Economics of Strategic Management
In any company, care should be taken to ensure quality strategic management takes place; the primary goals, objectives, and initiatives of a company should be identified and plans to achieve these benchmarks put in to place. Generally, the highest-ranking members of management work to develop these goals and move them forward on behalf of the owners or stockholders of the corporation. This process is not a fixed one; it is completed regularly and routinely to ensure the best possible course of action has been implemented.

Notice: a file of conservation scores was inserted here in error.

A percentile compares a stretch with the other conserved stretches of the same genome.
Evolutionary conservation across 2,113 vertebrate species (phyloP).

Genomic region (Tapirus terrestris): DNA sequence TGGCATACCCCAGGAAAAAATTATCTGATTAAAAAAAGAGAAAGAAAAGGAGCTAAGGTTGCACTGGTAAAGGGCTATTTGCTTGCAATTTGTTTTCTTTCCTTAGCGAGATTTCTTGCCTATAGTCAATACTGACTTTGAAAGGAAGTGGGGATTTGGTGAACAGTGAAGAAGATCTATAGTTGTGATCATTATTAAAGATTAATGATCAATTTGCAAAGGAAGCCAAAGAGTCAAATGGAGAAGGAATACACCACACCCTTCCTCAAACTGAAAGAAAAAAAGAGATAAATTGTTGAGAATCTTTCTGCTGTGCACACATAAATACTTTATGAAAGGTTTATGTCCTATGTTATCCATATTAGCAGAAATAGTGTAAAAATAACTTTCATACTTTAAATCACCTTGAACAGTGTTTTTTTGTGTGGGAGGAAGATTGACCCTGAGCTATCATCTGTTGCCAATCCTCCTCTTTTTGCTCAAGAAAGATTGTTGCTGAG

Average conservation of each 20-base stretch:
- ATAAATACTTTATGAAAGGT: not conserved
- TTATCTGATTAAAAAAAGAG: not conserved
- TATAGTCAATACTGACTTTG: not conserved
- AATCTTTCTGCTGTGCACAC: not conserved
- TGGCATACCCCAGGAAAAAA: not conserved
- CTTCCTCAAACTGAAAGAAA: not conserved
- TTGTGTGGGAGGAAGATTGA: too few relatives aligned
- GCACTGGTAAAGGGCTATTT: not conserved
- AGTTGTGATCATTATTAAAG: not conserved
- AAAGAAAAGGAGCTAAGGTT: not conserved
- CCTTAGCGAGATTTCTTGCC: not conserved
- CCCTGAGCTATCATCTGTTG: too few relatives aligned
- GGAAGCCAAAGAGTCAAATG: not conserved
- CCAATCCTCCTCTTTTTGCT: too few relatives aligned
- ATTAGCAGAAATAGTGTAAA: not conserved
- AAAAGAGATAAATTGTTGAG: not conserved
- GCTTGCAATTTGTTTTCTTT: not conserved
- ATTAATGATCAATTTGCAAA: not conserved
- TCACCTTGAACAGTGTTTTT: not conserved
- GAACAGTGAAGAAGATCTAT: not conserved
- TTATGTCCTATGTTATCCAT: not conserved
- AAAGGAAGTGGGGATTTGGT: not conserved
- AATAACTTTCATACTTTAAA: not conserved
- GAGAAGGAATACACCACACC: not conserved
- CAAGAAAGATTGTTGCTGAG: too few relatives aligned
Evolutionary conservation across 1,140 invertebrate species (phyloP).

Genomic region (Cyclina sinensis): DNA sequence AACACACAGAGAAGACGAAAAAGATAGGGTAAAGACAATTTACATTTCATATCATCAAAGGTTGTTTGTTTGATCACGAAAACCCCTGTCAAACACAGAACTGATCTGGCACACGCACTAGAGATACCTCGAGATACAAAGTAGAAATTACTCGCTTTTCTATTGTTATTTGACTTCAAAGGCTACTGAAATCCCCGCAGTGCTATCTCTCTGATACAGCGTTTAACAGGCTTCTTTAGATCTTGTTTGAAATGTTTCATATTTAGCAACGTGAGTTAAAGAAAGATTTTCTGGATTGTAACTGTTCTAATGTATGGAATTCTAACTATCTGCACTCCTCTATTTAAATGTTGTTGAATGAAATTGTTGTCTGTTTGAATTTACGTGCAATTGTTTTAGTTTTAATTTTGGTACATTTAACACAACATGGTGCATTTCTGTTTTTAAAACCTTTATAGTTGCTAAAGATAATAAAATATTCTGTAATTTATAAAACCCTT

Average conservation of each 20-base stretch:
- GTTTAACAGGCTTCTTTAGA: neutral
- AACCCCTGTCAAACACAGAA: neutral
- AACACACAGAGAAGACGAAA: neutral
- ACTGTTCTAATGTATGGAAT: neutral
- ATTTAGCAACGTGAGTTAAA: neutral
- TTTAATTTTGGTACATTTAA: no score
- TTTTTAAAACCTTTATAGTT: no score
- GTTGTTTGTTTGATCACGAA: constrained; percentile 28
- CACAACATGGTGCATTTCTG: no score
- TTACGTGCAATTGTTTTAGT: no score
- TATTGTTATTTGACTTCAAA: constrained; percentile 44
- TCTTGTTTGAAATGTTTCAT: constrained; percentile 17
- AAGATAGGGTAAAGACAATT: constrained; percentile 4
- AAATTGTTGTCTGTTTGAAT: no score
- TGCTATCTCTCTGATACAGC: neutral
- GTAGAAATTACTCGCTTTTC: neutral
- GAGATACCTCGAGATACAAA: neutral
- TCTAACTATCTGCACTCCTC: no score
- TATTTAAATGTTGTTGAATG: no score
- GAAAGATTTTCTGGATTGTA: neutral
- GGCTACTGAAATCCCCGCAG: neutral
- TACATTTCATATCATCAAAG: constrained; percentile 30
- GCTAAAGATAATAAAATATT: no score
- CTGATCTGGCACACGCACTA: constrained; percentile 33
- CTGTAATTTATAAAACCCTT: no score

Part of strategic management relies on the incorporation of economics. By understanding and applying the various economic forces that can impact the likelihood of achieving one’s goals or objectives, one is more likely to be successful. Some factors that need to be considered include the overall status of the economy at large, including whether it is in a recession or period of prosperity, for example; applicable interest rates; monetary policies that exist within the company and with regards to their various business dealings; the fiscal policies of the company; and decisions on pricing structures. Long-range strategic planning should consider the wide array of variables in interest rates, inflation, and the value of various forms of currency in order to develop alternative approaches and plans that can be implemented if the economic situation changes. It is also important to consider both the local economy and the economy at large, whether it is one’s community, nation, or global market, as factors in each of these locations can have an impact on the economic success of an existing strategic plan.